Wexford Festival Opera is the granddaddy of Irish arts festivals. It was first held in 1951, making it three years older than the Cork International Choral Festival, five years older than the Cork Film Festival, six years older than the Dublin Theatre Festival, and 11 years older than the Belfast International Arts Festival, the former Belfast Festival at Queen’s. So much for the idea of the 1950s as a stagnant decade in Ireland!
The festival has had its fair share of ups and downs. It survived a major internal turf war in the 1960s which led to the departure of one of its founders, artistic director Tom Walsh. Walsh's nemesis was Alfred Beit, whose bankrolling of the always hard-up festival gave him leverage to interfere in artistic matters.
Wexford’s loss was everyone else’s gain. Walsh, who was in his mid-50s when his struggles with the festival reached their peak, used the time liberated by his departure from the festival to write books about the history of opera in Dublin, Paris and Monte Carlo.
The festival was locked in a struggle about what tan internal Arts Council memo from 2004 described as "the almost total absence of Irish artists"
The festival survived the crisis without shutting down, as some seemed to have expected, and without any interruption of service. Some 20 years later, in 1986, it weathered a huge cut to its Arts Council grant. And, early in the 21st century, it held firm over its 2001 decision to replace its Irish pit orchestra, the RTÉ National Symphony Orchestra, with the National Philharmonic Orchestra of Belarus and later, in 2004, with the Cracow Philharmonic Orchestra.
Money was saved, the festival flourished. But the reputational damage was considerable. The imported orchestras did not perform as well as their Irish counterparts. And behind the scenes the festival was locked in a struggle about what an internal Arts Council memo from 2004 described as “the council’s concern over the almost total absence of Irish artists and opera practitioners employed by the festival”.
The current artistic director, David Agler, has been in situ since 2005 and will retire after the 2019 festival – applications for the job closed just under two weeks ago. He once explained to me in detail why Wexford could never again afford an orchestra of Irish musicians. The issue was about the proportion of the budget that any opera company could afford to spend on orchestral services.
But it did not take him long to see the light and by the time the festival opened its new, custom-built home in 2008 there had been a U-turn. The creation of a mostly Irish Wexford Festival Opera Orchestra certainly went some way to easing the tension between the festival and the Arts Council.
Wexford went through a challenging time after the opening of its award-winning venue, the inappropriately named National Opera House. October 2008 was an inopportune moment for any expensive, sponsor-dependent event to find itself gearing up to manage the greater audience capacity of a prized new performance space, even if it did have the upside of having been funded largely from the public purse.
The original plan for that venue, 18 successive nights of opera every year, has never quite got back on the rails. All 18 nights were given in 2008, but the 18 initially announced for 2009 were reduced to 12 and it was not until 2016 that better times allowed an extension to 15 nights.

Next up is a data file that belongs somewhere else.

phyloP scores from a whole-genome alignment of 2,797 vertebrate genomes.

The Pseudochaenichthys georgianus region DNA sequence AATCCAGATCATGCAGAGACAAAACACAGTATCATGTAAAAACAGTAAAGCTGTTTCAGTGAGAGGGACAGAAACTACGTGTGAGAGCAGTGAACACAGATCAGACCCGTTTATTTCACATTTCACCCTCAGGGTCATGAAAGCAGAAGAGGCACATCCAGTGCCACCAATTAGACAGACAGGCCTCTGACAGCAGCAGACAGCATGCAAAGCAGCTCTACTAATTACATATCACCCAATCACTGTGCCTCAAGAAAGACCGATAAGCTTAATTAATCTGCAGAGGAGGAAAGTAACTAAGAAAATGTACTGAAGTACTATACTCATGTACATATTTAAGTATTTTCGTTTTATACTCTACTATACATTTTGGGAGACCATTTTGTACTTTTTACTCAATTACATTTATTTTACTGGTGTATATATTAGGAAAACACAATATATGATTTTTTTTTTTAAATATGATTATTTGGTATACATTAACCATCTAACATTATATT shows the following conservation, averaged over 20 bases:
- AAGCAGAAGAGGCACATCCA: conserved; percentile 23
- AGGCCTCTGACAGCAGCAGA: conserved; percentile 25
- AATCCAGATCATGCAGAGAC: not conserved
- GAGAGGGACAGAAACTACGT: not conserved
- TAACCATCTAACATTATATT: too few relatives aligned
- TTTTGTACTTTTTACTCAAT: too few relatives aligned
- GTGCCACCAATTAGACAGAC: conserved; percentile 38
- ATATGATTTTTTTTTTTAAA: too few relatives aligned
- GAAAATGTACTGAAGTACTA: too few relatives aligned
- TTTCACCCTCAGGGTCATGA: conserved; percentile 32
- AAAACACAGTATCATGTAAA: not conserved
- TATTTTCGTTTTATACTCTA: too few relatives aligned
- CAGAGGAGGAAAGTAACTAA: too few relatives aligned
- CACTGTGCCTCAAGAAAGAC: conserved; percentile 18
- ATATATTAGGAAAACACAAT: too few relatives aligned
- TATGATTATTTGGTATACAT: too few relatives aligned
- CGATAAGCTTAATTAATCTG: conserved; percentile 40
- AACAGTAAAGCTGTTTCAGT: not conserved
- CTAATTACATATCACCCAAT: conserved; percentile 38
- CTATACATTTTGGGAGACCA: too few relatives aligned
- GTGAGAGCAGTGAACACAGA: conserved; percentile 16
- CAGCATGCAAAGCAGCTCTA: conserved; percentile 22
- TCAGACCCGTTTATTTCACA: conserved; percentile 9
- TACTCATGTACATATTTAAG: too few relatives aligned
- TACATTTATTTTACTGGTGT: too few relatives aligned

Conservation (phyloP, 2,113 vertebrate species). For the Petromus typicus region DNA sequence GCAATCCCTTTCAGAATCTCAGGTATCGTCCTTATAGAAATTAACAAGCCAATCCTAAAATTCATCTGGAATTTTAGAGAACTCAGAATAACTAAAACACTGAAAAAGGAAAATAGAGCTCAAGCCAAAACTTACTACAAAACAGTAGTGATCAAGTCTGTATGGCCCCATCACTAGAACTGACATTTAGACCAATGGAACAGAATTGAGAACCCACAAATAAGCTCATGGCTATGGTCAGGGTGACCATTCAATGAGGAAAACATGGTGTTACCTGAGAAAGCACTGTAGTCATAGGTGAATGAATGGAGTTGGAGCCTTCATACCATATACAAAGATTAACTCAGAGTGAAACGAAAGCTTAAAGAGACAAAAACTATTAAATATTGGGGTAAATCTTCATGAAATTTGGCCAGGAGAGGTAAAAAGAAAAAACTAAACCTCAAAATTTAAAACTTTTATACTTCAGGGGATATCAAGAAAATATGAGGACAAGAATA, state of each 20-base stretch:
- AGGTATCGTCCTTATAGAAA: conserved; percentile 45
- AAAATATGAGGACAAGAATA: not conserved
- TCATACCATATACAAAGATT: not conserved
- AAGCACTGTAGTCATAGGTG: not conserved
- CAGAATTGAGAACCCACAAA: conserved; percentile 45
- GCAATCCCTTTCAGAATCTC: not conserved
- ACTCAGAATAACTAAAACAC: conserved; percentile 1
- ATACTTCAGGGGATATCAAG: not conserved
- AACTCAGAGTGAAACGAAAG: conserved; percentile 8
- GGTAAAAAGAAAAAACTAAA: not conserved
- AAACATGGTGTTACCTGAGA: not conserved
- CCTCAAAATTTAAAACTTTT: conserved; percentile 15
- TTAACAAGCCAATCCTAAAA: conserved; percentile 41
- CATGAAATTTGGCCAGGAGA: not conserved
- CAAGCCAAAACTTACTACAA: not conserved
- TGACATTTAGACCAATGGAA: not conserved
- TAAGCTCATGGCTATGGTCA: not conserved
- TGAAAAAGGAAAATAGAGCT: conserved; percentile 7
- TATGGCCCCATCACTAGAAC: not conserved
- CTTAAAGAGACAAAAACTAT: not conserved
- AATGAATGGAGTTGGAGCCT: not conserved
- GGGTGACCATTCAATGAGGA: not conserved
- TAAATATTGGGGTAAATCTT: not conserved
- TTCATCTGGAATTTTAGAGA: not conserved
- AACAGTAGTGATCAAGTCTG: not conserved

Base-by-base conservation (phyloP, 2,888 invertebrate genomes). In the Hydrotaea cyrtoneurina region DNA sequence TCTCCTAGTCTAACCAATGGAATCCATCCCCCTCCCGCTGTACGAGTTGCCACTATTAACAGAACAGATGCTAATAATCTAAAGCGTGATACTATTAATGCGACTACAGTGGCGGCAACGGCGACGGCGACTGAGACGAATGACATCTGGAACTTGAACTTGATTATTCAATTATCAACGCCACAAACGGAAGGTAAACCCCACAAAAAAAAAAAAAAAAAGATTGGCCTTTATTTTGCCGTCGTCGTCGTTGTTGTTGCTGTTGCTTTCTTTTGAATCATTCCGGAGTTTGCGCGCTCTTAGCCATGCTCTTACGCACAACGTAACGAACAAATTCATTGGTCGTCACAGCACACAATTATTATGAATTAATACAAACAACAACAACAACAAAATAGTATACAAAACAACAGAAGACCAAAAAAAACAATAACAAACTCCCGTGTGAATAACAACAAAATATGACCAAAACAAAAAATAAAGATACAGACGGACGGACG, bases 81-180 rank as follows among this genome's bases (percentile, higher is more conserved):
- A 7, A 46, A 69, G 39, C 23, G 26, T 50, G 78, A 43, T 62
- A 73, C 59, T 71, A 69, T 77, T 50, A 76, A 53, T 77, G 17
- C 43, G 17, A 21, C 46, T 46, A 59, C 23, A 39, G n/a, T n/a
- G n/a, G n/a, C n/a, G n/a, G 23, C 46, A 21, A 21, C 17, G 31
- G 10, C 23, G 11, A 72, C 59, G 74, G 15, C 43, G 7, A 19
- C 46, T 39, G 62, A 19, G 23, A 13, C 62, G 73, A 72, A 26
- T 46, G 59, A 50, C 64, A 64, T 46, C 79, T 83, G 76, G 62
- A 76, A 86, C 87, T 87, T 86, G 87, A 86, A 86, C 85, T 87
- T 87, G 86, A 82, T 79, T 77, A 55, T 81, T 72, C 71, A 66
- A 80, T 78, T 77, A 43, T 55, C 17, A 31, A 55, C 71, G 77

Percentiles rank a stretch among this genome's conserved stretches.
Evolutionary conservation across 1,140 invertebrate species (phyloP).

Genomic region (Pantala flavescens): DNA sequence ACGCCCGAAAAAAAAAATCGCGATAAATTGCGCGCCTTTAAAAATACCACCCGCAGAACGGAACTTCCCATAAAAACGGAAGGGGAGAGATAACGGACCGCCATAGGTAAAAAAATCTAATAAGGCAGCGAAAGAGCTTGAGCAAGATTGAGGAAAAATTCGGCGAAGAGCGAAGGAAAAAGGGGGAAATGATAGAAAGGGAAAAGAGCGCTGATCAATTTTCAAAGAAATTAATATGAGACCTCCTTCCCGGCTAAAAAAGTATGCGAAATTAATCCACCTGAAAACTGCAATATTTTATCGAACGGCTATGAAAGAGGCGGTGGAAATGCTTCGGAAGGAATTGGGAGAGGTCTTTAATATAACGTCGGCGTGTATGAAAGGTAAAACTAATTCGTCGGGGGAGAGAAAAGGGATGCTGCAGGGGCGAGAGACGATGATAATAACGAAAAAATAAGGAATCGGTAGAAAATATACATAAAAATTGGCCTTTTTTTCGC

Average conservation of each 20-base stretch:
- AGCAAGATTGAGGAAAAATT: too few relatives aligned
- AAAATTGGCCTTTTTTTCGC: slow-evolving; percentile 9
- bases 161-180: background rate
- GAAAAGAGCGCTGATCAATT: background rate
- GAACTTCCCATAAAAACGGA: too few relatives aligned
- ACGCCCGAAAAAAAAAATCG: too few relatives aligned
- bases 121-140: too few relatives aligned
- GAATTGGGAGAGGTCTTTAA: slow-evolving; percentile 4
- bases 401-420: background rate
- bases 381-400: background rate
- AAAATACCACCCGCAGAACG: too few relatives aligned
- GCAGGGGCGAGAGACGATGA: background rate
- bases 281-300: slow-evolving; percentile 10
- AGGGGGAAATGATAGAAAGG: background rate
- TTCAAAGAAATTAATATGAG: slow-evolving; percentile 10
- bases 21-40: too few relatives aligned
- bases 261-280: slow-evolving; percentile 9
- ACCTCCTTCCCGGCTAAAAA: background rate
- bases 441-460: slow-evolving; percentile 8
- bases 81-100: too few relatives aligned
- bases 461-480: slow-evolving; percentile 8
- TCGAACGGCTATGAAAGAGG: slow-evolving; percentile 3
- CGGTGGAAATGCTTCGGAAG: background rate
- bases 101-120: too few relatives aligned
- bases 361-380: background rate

But the festival had other irons in the fire. It was central to the Arts Council's so-called Shannon plan of 2009, which would have seen opera in Ireland centralised in Wexford. The plan was rubbished by then minister for arts Martin Cullen, who replaced it with his own, never-to-be-realised vision of a new national company.
The festival also bid unsuccessfully for funding from the opera production awards the Arts Council set up in 2012 after Dublin's major opera provider, Opera Ireland, bit the dust because of Cullen's plans. And it teamed up last year with Kilkenny Arts Festival's director, Eugene Downes, in a competitive process to become Ireland's major opera provider. But it lost out to the joint Opera Theatre Company/Wide Open Opera proposal that led to the creation of a new Irish National Opera company.
The festival's long-standing, high international reputation is based on its resuscitation of long-neglected and forgotten works
Wexford’s opportunities to dominate Ireland’s opera provision both came to naught and it’s hard to see any similar openings arising in the future. And, although the Arts Council’s opera production awards are continuing in tandem with funding for INO and Wexford, both companies are now excluded from applying for those awards.
The world of international opera has also been changing in ways that impact on Wexford. The festival’s long-standing, high international reputation is based on its resuscitation of long-neglected and forgotten works. But lesser-known works have become a growth area, to the point that Wexford now finds itself in competition with more companies than ever before.
David Agler’s solution was to introduce a strand of English-language operas, a significant proportion of them from his home country, the US. He has also espoused English-language works by living composers. In the 54 festivals before his arrival, there had been just three works by living composers. Over his 14 festivals he has added another seven to the list and a further three in the smaller-scale ShortWorks productions.
That repertoire strand may all disappear now, as may the festival’s still problematic attitude to the hiring of Irish singers and creative teams, most of whose work on the island of Ireland Agler chose never to hear or see.
Wexford will have a new artistic director from 2020. It will be a moment of major change. The big question is in which direction the festival board will decide to go.
- Wexford Opear runs from October 19th to November 4th, 2018. wexfordopera.com